During the Jena Six controversy, people from across the country joined together for a common cause-to question whether racism was really “dead” and to evaluate the fairness of our justice system.

Whether they were a part of the thousands who traveled to the small Louisiana town of Jena to show their support in person and advocate for the six young men involved in the case or not, many people, for the first time in a while, were not apathetic. Impressively, people wanted to get involved to ensure fair justice, and were collectively concerned about the lives and futures of these young men.

We should be just as concerned with the more than 500,000 children who are currently in the child welfare system as a result of abuse and or neglect-over 30 percent of whom are African-American. Not only should we be concerned, we should be moved to act, get involved and help make a difference.

No one wants to see or hear the stories of families being torn apart, lives disrupted or futures cut short as a result of abuse and neglect. But somewhere in between our outrage and action, we often lose sight of the goals we need to accomplish for our children. If we don’t act, we let these young lives fall victim to our own apathy, calling it “their problem” or simply not acknowledging the growing crisis in our community. Our thinking says that by not addressing the issue it will not affect us. However, the exact opposite rings true.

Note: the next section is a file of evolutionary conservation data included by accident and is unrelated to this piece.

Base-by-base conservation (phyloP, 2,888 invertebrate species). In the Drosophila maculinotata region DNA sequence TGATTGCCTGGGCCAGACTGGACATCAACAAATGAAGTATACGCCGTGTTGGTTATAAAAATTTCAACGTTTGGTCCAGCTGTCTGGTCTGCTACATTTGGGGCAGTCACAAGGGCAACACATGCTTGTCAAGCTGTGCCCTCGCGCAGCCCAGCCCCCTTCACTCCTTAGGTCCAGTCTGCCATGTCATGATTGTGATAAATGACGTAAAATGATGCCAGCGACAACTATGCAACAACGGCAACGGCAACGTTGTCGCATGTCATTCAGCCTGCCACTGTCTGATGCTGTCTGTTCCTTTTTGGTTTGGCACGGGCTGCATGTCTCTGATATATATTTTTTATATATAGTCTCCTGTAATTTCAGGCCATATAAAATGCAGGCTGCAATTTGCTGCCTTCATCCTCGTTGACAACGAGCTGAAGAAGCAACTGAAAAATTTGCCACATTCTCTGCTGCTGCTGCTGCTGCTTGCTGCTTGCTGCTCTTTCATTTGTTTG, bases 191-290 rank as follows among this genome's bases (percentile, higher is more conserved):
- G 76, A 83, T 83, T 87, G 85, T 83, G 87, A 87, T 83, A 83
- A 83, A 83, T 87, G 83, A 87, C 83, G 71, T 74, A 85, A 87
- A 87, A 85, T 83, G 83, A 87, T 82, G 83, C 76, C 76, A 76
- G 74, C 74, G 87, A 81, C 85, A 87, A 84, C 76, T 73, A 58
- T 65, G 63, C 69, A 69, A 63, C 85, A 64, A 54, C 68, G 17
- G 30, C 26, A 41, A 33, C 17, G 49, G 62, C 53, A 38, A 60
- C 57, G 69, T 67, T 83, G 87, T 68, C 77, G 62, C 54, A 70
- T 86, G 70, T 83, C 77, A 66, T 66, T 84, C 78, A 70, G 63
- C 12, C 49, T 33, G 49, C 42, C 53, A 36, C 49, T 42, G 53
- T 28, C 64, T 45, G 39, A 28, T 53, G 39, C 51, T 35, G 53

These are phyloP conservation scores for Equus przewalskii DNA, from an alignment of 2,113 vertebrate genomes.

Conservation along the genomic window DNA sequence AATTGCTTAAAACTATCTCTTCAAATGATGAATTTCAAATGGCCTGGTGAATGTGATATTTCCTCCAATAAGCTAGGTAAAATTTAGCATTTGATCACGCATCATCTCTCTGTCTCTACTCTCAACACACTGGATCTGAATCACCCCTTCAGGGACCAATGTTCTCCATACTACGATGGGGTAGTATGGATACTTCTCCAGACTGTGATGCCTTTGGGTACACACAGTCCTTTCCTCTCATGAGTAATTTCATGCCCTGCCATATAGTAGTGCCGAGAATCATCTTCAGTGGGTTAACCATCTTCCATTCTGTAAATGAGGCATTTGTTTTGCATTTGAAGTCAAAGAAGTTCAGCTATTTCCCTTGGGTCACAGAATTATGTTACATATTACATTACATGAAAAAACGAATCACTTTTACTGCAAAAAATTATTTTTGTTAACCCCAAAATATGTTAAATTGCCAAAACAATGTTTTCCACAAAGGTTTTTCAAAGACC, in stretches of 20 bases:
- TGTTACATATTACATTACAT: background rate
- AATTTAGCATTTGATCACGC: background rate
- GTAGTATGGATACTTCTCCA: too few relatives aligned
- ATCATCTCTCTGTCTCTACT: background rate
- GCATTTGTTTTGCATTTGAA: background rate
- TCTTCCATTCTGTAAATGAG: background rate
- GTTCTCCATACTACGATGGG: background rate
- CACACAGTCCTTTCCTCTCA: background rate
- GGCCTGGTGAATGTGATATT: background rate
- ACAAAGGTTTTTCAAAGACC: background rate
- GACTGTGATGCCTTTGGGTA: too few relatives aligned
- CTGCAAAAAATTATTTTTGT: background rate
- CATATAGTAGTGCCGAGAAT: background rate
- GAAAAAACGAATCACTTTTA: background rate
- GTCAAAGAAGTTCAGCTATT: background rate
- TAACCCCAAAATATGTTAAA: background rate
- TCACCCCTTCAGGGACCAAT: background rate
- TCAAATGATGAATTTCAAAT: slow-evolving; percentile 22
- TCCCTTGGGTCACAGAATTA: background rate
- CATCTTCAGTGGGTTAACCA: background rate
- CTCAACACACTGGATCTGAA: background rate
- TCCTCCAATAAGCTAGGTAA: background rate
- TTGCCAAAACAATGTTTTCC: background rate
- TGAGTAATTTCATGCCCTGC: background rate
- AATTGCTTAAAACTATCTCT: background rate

As a concerned adult and child advocate, I ask that you take time to absorb the reality and consider a workable solution to this issue. According to FightCrime.org, the statistics facing abused and neglected children are sobering.

Nearly one-third of abused and neglected children are more likely to be arrested for violent crimes later in life.

Programs targeted to adults that address parenting skills, substance abuse and mental illnesses have proven effective with families. Yet many of the most high-risk families are not receiving these needed services.

Prevent Child Abuse America offers research showing that child abuse costs taxpayers at least $94 billion per year.

Total spending was $20 billion in 2000 by the federal, state and local governments on child welfare payments for foster care and services that cover adoption, child protection, and treatment for children and families. Addressing abuse and neglect among children begins to solve the problem.

The costs of inaction and not serving our children are too great to let this opportunity slip away. It is time that our community gives our children what they all deserve-a chance at stability and an opportunity for a better future.

For more information, call CASA at 888/805-8457 or visit the National CASA Association online at www.nationalcasa.org/aao.